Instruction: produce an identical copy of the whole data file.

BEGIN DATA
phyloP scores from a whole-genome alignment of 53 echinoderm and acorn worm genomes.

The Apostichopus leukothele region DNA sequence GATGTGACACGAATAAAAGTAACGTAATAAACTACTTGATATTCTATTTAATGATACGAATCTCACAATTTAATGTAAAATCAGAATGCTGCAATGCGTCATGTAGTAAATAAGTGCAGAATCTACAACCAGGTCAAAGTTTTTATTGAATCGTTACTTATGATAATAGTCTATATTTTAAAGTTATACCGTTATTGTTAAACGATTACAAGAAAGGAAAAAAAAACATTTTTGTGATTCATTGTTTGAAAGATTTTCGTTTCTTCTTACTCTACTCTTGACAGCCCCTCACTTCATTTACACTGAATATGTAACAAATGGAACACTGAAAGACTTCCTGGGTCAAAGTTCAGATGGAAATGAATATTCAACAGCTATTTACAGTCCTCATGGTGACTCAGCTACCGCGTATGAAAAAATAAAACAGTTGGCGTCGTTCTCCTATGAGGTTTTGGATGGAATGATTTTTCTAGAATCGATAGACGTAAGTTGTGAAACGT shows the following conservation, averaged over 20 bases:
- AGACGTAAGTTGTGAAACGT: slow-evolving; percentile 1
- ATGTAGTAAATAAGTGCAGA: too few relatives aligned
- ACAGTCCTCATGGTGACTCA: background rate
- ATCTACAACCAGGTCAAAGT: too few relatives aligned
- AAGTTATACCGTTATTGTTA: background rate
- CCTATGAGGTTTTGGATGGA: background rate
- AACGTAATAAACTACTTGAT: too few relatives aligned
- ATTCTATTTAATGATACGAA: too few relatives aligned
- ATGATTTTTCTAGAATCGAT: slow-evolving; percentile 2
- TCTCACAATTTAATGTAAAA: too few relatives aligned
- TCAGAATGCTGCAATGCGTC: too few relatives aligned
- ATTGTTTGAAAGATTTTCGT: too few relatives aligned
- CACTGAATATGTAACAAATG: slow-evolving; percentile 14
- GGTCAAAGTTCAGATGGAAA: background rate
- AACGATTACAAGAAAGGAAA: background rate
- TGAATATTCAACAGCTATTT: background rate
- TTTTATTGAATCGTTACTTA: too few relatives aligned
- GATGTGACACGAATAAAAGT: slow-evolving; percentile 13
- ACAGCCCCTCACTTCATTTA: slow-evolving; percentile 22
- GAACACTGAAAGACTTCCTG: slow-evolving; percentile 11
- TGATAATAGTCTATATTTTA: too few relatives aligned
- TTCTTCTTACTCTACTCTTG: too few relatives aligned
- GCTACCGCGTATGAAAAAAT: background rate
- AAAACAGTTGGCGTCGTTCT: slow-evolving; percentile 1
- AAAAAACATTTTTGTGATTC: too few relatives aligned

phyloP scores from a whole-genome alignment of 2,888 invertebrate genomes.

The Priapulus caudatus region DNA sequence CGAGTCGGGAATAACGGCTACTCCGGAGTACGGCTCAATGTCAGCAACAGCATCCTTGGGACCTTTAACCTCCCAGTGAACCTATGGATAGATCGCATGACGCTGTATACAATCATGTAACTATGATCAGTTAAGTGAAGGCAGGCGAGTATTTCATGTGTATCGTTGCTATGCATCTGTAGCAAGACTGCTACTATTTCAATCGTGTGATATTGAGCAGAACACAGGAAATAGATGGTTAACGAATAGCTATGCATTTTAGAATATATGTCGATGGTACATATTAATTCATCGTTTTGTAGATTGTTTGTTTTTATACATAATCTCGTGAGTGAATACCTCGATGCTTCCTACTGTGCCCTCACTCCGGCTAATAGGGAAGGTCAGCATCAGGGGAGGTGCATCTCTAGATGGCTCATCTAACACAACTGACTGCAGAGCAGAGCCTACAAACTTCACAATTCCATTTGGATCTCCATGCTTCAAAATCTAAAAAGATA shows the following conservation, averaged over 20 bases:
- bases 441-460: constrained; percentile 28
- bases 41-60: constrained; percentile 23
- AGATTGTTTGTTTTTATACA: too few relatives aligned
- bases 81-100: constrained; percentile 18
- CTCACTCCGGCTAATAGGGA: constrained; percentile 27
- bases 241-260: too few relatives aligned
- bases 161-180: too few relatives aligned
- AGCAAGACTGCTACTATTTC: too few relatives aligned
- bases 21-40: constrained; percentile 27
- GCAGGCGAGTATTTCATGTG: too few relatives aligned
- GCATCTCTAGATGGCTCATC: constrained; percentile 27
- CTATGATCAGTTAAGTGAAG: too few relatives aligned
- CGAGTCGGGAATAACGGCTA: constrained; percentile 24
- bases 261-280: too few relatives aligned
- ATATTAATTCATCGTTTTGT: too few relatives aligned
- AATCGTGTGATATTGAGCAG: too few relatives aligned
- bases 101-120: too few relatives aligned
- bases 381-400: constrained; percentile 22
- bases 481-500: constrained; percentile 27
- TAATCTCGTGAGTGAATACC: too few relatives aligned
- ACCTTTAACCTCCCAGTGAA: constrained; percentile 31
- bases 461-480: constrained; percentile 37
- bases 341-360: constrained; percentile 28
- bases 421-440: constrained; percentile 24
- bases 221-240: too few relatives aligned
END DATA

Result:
phyloP scores from a whole-genome alignment of 53 echinoderm and acorn worm genomes.

The Apostichopus leukothele region DNA sequence GATGTGACACGAATAAAAGTAACGTAATAAACTACTTGATATTCTATTTAATGATACGAATCTCACAATTTAATGTAAAATCAGAATGCTGCAATGCGTCATGTAGTAAATAAGTGCAGAATCTACAACCAGGTCAAAGTTTTTATTGAATCGTTACTTATGATAATAGTCTATATTTTAAAGTTATACCGTTATTGTTAAACGATTACAAGAAAGGAAAAAAAAACATTTTTGTGATTCATTGTTTGAAAGATTTTCGTTTCTTCTTACTCTACTCTTGACAGCCCCTCACTTCATTTACACTGAATATGTAACAAATGGAACACTGAAAGACTTCCTGGGTCAAAGTTCAGATGGAAATGAATATTCAACAGCTATTTACAGTCCTCATGGTGACTCAGCTACCGCGTATGAAAAAATAAAACAGTTGGCGTCGTTCTCCTATGAGGTTTTGGATGGAATGATTTTTCTAGAATCGATAGACGTAAGTTGTGAAACGT shows the following conservation, averaged over 20 bases:
- AGACGTAAGTTGTGAAACGT: slow-evolving; percentile 1
- ATGTAGTAAATAAGTGCAGA: too few relatives aligned
- ACAGTCCTCATGGTGACTCA: background rate
- ATCTACAACCAGGTCAAAGT: too few relatives aligned
- AAGTTATACCGTTATTGTTA: background rate
- CCTATGAGGTTTTGGATGGA: background rate
- AACGTAATAAACTACTTGAT: too few relatives aligned
- ATTCTATTTAATGATACGAA: too few relatives aligned
- ATGATTTTTCTAGAATCGAT: slow-evolving; percentile 2
- TCTCACAATTTAATGTAAAA: too few relatives aligned
- TCAGAATGCTGCAATGCGTC: too few relatives aligned
- ATTGTTTGAAAGATTTTCGT: too few relatives aligned
- CACTGAATATGTAACAAATG: slow-evolving; percentile 14
- GGTCAAAGTTCAGATGGAAA: background rate
- AACGATTACAAGAAAGGAAA: background rate
- TGAATATTCAACAGCTATTT: background rate
- TTTTATTGAATCGTTACTTA: too few relatives aligned
- GATGTGACACGAATAAAAGT: slow-evolving; percentile 13
- ACAGCCCCTCACTTCATTTA: slow-evolving; percentile 22
- GAACACTGAAAGACTTCCTG: slow-evolving; percentile 11
- TGATAATAGTCTATATTTTA: too few relatives aligned
- TTCTTCTTACTCTACTCTTG: too few relatives aligned
- GCTACCGCGTATGAAAAAAT: background rate
- AAAACAGTTGGCGTCGTTCT: slow-evolving; percentile 1
- AAAAAACATTTTTGTGATTC: too few relatives aligned

phyloP scores from a whole-genome alignment of 2,888 invertebrate genomes.

The Priapulus caudatus region DNA sequence CGAGTCGGGAATAACGGCTACTCCGGAGTACGGCTCAATGTCAGCAACAGCATCCTTGGGACCTTTAACCTCCCAGTGAACCTATGGATAGATCGCATGACGCTGTATACAATCATGTAACTATGATCAGTTAAGTGAAGGCAGGCGAGTATTTCATGTGTATCGTTGCTATGCATCTGTAGCAAGACTGCTACTATTTCAATCGTGTGATATTGAGCAGAACACAGGAAATAGATGGTTAACGAATAGCTATGCATTTTAGAATATATGTCGATGGTACATATTAATTCATCGTTTTGTAGATTGTTTGTTTTTATACATAATCTCGTGAGTGAATACCTCGATGCTTCCTACTGTGCCCTCACTCCGGCTAATAGGGAAGGTCAGCATCAGGGGAGGTGCATCTCTAGATGGCTCATCTAACACAACTGACTGCAGAGCAGAGCCTACAAACTTCACAATTCCATTTGGATCTCCATGCTTCAAAATCTAAAAAGATA shows the following conservation, averaged over 20 bases:
- bases 441-460: constrained; percentile 28
- bases 41-60: constrained; percentile 23
- AGATTGTTTGTTTTTATACA: too few relatives aligned
- bases 81-100: constrained; percentile 18
- CTCACTCCGGCTAATAGGGA: constrained; percentile 27
- bases 241-260: too few relatives aligned
- bases 161-180: too few relatives aligned
- AGCAAGACTGCTACTATTTC: too few relatives aligned
- bases 21-40: constrained; percentile 27
- GCAGGCGAGTATTTCATGTG: too few relatives aligned
- GCATCTCTAGATGGCTCATC: constrained; percentile 27
- CTATGATCAGTTAAGTGAAG: too few relatives aligned
- CGAGTCGGGAATAACGGCTA: constrained; percentile 24
- bases 261-280: too few relatives aligned
- ATATTAATTCATCGTTTTGT: too few relatives aligned
- AATCGTGTGATATTGAGCAG: too few relatives aligned
- bases 101-120: too few relatives aligned
- bases 381-400: constrained; percentile 22
- bases 481-500: constrained; percentile 27
- TAATCTCGTGAGTGAATACC: too few relatives aligned
- ACCTTTAACCTCCCAGTGAA: constrained; percentile 31
- bases 461-480: constrained; percentile 37
- bases 341-360: constrained; percentile 28
- bases 421-440: constrained; percentile 24
- bases 221-240: too few relatives aligned